Pennsylvania Court Strikes Down State’s Vote-By-Mail Law
HARRISBURG, Pa. – A Pennsylvania court struck down Act 77, the state’s election reform law that permitted no-excuse mail-in voting in the last presidential election, saying the state Constitution requires voters to cast ballots in person unless they meet specific requirements.
The ruling was 3-2, with three Republican judges striking the law over the dissent of two Democratic ones.
Notably, the majority did not weigh in on the merits of no excuse, mail-in voting, instead they focused solely on the question of whether it was properly expanded. The three Republicans said for the change to occur lawfully, it would have to be done by Constitutional amendment, not legislation.
“No-excuse mail-in voting makes the exercise of the franchise more convenient and has been used four times in the history of Pennsylvania,” the majority wrote in its opinion.
“Approximately 1.38 million voters have expressed their interest in voting by mail permanently. If presented to the people, a constitutional amendment… is likely to be adopted. But a constitutional amendment must be presented to the people before legislation like Act 77 can take effect,” it said.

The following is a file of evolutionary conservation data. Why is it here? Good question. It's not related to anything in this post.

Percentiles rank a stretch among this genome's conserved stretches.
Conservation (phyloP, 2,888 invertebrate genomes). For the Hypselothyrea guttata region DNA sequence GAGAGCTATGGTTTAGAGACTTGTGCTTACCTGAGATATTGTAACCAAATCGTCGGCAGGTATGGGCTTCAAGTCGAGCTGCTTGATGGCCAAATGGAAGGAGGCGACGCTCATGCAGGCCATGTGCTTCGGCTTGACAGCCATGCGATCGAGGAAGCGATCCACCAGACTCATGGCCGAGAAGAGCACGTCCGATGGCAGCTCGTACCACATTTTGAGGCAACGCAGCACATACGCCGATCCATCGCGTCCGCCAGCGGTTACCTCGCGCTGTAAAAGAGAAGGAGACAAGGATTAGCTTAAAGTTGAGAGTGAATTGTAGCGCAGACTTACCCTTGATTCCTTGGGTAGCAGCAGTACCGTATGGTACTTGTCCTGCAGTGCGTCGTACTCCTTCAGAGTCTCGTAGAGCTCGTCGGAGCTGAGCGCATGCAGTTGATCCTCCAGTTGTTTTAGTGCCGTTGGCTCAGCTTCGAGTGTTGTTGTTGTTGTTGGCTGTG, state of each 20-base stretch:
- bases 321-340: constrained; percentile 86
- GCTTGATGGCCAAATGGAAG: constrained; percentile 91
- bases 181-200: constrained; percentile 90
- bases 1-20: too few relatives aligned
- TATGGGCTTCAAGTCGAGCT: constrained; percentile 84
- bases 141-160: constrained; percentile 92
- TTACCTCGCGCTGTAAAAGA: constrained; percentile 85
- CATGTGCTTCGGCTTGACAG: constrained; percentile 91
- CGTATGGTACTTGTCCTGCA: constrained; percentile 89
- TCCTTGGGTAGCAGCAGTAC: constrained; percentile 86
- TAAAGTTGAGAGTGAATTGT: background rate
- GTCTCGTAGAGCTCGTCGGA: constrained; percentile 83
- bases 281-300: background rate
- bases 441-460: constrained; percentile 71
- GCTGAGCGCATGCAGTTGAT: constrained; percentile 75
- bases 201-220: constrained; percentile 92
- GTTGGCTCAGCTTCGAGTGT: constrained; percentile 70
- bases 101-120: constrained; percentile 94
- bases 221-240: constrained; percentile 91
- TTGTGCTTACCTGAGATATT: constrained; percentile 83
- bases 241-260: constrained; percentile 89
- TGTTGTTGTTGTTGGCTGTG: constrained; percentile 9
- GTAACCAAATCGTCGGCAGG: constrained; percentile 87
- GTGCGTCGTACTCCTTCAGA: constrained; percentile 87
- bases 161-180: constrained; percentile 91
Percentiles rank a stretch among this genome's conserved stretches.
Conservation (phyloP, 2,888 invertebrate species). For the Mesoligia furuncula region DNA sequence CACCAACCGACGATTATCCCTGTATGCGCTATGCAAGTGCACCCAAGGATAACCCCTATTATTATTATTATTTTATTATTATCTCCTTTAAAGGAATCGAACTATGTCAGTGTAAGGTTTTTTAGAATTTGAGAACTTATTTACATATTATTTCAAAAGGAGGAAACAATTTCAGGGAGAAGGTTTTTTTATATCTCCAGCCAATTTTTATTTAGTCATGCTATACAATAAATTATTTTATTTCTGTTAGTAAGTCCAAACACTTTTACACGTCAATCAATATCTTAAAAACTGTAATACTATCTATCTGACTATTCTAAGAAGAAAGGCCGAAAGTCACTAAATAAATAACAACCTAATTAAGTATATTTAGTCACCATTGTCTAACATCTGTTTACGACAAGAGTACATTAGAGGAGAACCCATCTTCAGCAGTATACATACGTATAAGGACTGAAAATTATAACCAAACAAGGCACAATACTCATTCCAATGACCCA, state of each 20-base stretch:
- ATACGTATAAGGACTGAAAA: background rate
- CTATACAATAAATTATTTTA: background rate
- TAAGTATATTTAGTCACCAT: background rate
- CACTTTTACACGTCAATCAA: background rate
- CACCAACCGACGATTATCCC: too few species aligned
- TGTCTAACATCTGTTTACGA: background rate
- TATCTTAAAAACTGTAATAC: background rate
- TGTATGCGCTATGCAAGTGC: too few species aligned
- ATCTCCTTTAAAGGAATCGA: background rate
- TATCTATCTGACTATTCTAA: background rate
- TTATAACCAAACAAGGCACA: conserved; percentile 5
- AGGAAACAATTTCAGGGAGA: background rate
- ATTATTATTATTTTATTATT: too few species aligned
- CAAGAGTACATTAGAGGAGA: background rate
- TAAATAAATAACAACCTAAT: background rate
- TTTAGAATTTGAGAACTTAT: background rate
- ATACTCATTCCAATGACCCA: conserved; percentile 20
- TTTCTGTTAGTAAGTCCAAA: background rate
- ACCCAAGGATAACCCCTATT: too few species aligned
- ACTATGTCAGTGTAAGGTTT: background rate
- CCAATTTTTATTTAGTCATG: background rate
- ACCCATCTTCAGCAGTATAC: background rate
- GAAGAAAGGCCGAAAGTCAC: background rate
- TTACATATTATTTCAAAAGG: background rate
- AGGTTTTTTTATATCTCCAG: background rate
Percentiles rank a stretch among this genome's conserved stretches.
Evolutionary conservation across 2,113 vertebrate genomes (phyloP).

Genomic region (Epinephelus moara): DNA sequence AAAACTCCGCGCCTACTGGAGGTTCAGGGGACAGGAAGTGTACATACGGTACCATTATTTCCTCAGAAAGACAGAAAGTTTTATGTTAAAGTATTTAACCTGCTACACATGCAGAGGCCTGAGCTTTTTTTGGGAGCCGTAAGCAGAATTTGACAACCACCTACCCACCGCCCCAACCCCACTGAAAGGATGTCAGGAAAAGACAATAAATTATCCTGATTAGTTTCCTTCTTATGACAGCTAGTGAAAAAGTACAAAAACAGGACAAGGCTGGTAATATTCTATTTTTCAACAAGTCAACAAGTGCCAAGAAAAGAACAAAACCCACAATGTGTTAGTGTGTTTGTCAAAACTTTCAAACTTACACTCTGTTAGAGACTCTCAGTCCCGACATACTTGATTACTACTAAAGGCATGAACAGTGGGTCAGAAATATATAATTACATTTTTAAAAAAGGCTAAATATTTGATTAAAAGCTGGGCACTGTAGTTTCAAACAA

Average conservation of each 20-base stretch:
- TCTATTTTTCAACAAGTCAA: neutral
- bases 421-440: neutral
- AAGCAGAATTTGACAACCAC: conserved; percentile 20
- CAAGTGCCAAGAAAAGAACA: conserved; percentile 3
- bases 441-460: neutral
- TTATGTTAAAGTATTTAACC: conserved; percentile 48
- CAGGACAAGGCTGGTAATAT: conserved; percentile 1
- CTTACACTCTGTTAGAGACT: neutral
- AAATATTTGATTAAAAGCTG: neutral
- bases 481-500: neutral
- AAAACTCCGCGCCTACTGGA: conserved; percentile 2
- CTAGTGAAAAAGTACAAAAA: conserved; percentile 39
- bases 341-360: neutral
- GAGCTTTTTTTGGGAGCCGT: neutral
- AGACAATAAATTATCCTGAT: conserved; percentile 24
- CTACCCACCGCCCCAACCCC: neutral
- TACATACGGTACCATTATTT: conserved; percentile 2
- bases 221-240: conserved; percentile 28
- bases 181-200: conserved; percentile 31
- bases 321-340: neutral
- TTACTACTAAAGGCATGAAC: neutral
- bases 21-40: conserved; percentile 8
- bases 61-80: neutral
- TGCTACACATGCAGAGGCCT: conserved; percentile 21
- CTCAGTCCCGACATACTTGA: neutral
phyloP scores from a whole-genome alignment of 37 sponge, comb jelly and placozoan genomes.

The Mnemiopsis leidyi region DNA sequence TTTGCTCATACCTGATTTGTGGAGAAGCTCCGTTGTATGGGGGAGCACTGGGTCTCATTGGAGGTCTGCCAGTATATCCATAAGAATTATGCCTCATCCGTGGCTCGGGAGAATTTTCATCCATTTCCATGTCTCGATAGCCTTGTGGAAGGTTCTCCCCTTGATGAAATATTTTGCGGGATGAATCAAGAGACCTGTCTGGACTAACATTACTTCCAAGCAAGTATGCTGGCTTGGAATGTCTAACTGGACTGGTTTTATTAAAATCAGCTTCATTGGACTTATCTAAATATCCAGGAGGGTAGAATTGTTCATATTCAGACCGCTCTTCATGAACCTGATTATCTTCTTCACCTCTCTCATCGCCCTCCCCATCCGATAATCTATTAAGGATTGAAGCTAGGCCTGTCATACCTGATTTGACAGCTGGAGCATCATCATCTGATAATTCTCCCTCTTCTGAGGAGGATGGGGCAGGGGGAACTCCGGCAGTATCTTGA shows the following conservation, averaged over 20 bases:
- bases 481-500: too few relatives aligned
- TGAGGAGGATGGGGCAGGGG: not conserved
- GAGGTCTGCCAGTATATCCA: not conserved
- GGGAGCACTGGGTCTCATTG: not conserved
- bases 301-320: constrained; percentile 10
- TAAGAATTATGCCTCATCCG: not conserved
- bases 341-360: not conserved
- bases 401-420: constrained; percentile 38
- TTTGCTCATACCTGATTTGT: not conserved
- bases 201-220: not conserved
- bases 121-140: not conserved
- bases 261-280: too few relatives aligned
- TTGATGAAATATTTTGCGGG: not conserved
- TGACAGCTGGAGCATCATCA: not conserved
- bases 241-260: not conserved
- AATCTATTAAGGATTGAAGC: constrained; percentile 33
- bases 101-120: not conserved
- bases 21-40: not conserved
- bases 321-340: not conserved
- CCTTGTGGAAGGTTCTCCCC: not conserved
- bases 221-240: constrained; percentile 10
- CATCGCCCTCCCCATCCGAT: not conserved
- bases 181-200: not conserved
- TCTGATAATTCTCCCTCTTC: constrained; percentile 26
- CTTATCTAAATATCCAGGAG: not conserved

The state is expected to appeal the decision to the Pennsylvania Supreme Court almost immediately, a move that would result in an automatic stay of the Commonwealth Court’s decision while the case is pending.
It’s widely believed the state Supreme Court, with its Democratic majority, will uphold the law.
Act 77 advanced through the Pennsylvania legislature with widespread, bipartisan support in 2019, the bill being a compromise between Republicans in the legislature, who wanted to eliminate straight-ticket voting, and Gov. Tom Wolf, who offered mail-in voting as an alternative he and his fellow Democrats could embrace.
Prior to the change, only people who qualified for absentee voting could do so by mail. In the end, Republicans were nearly unanimous in their support of the bill, voting 27-0 amongst themselves in the State Senate and 105-3 in the State House.
Democrats gave the bill no support at all in the state Senate, but were split 59-33, in the State House. Wolf signed the new law as soon as it hit his desk.
Republicans filed their legal challenge alleging Act 77 was unconstitutional in the wake of former President Donald Trump’s defeat in the 2020 election.
In addition to challenging how the law was created, the Republicans also objected to the fact it allowed mail ballots to be counted up to three days after the 2020 election so long as they were postmarked by Election Day.